There’s Always Another, Glenn Kershaw

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Year: 2106.
Location: Camp Van Tassel, France – 20 Klms from the battlefront.
Five days before Bloody Tuesday

Rain drummed on the mess’s roof all morning, and the soldiers made a long track of mud from the doorway on the left to the servery. They selected their food and paused, looking with increasing frustration for a free seat. A lucky few found a free table in one of the five columns of twenty rows.
Jarred sat at the head of a table two rows down and in the centre column. The air was full of the kind of fear-filled chatter he’d noticed just before combat, the voices running over one another, making it difficult for the others to hear him. Jarred and the four other syns with him were in a bubble of sorts. They leant in close to Jarred so they could hear. He paused in what he was saying and, in that moment, caught a strand, a part of a sentence coming clearly through the babble of voices;
‘… I mean, like, how’d I know I aint eatin’ one of ‘em?’
Jarred understood the words but not the meaning and returned his attention to the others. On his right, their backs to the serving terminals, were Jack and Jack. Directly opposite Jarred, but sitting at an angle so that he could see both Jarred and anyone who entered, was their Ian. Next to him also at the head, Ivan; the two were often to be found together. Finally, Jake and next to Jarred, their last remaining Huxley.
Jarred tapped the thin computer screen with his left hand. The simple silver ring on the ring finger of his left hand glinted brightly against his tan in the bright lights as he pondered the coloured columns. The lapTab was only one millimetre thick and slid slightly back and forth as the finger landed.
‘Major Wallace’s company is in a good state,’ Jarred continued. ‘Most of his men are seasoned, with only a few recent replacements, and his syns are mainly current models. The two platoons on the right flank are the same.’
The other’s followed his gaze, their eyes absorbing the story the numbers told.
‘However,’ he said, ‘the two platoons on the left flank are weak. They’ve had too many replacements recently, and most of those are older model syns.’
‘Older models,’ Ian said. ‘They should have been retired ages ago.’
Jarred glanced at Ian and nodded slowly.
‘Yes. But circumstances have not allowed for it.’
‘That’s no excuse,’ Ian said. ‘We know those models are slowing. They should have been replaced by now.’
‘Ian, it would be desirable, at the moment, it’s not practical with only four days before combat,’ Jarred said. ‘We work with what we have. If the Major were to transfer across some of the seasoned soldiers and newer syns, I’m certain we’d have a good result.’
Jarred’s hair was short, a buttery blond, his blue eyes so pale as to appear like the waters of the Aegean in summer. The Jacks’ hair was slightly darker, Ian’s darker still, and Huxley’s was like midnight.
‘Is it really necessary?’ Ian asked. ‘Major Wallace’s company will provide the main thrust of the attack. The platoons on the left and right flanks are only there for support. Intel tells us the hill is only lightly defended.’
Jarred deliberated for a moment or two. The others waiting patiently.
‘I’m uncertain about the intel,’ Jarred said. ‘I believe it’s wrong or, at the very least, incomplete. I’m certain hill M94691 has more troops up there than reconnaissance reported. Look at what we know. The hill is used as an observation post. We know killer drones have been launched from there. That means troops to handle the maintenance, repair and support of that equipment. And more troops to guard and protect them. Add supplies and munitions, and we have a decent force. If they realise, we have a weakness, and the platoons on the right are weak, they could break through the line and cause havoc. Remember, the battlefront is only five k’s further southwest. They only need to break through at that point, and we could lose the entire front. This whole region could be lost. Nearly 400,000 humans still live in the ruins of Lyon. New Harbin is just to the northeast …’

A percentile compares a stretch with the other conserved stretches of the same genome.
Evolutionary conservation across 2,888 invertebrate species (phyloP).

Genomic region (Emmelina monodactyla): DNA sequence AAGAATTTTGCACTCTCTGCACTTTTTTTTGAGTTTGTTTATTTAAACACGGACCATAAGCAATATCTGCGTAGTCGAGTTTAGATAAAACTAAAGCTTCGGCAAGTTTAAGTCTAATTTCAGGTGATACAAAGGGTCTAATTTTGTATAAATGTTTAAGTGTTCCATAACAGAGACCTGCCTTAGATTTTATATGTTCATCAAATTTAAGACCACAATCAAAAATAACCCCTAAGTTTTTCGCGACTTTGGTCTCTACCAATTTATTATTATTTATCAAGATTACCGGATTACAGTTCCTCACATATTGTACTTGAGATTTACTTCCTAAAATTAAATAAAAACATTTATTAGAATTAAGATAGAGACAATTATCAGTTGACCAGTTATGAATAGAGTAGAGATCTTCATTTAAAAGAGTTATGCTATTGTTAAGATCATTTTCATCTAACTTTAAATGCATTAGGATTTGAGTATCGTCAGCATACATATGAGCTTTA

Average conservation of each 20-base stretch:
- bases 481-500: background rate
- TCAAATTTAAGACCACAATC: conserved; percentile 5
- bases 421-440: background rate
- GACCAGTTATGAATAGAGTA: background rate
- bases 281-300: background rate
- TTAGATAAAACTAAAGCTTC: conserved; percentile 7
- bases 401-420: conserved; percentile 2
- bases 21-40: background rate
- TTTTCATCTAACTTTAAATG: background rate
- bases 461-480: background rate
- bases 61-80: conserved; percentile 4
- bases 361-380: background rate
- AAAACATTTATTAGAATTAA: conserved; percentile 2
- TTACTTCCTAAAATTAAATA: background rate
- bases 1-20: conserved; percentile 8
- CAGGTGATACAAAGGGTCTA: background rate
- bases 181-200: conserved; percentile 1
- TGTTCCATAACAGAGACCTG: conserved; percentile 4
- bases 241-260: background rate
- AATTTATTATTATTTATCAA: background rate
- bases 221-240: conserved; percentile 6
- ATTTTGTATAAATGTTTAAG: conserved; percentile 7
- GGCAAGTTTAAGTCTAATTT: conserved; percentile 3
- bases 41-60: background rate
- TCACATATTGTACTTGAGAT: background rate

‘If the Major won’t make the changes?’
A sergeant and three soldiers carrying trays stopped at their table.
‘You slimes, fuck off!’
The seams on Marable’s fatigues were razor sharp. His sergeant’s insignia hung from his collar at the right angle. His hair was regulation and his skin a healthy tan.
‘Sergeant Marable?’ Jarred said, reading the sergeant’s name patch
‘Off. Fuck off. You got no right sitting when good men have to stand.’
Jarred stood, the other syns silently following him.
‘As you command, Sergeant.’
June 9th. Bloody Tuesday.
Major Wallace had not listened. Because of that, the bodies of several hundred of the fallen and the retired lay scattered at awkward angles all over the slope of the hill. Some were only parts, missing arms, legs or their heads.
Jarred kept his head down as much as he could as he searched the torn up battleground for signs of life. A soldier squatted next to him, crying softly. Overhead, shells exploded, rockets zoomed past. IMEDS fire hit the sandbag barrier. The soldier winced and cried louder, hunching closer to Jarred. The air was so full of explosions it was difficult to hear, difficult to think.
The syns Jarred had scrounged were quickly filling the gaps left by the fallen and the retired. He was about to give up the search and concentrate on retaking terrain when he spotted a hand flutter briefly above the rim of a bomb crater two hundred metres to his left. There was no cover, and any rescue attempt would be suicide.
‘Jack,’ he snapped.
‘There’s a wounded soldier two hundred on my right. Give me covering fire.’
Jack looked at Jarred, then the distance he’d have to travel under fire.
‘All you, listen,’ Jack called above the roar of battle. ‘Covering fire on my mark. Jarred?’
Jarrad waited till there was a lull in the bombs and weapons fire.
‘Covering fire, NOW.’
Jarred rushed from behind the cover, darted this way and that in a jigsaw pattern to make a harder target. He knew death could catch him at any second, but still he ran. At last, he stumbled over the rim, tumbling into the relative safety of the crater.
‘Sergeant Marable? Are you hurt?’
The crater rim was an inadequate cover. Anyone on top of the hill had to just look their way, and it would be all over. Quickly Jarred examined the Sargent. There was so much blood. Marable’s face was pale as snow, but his eyes flickered, and he was breathing.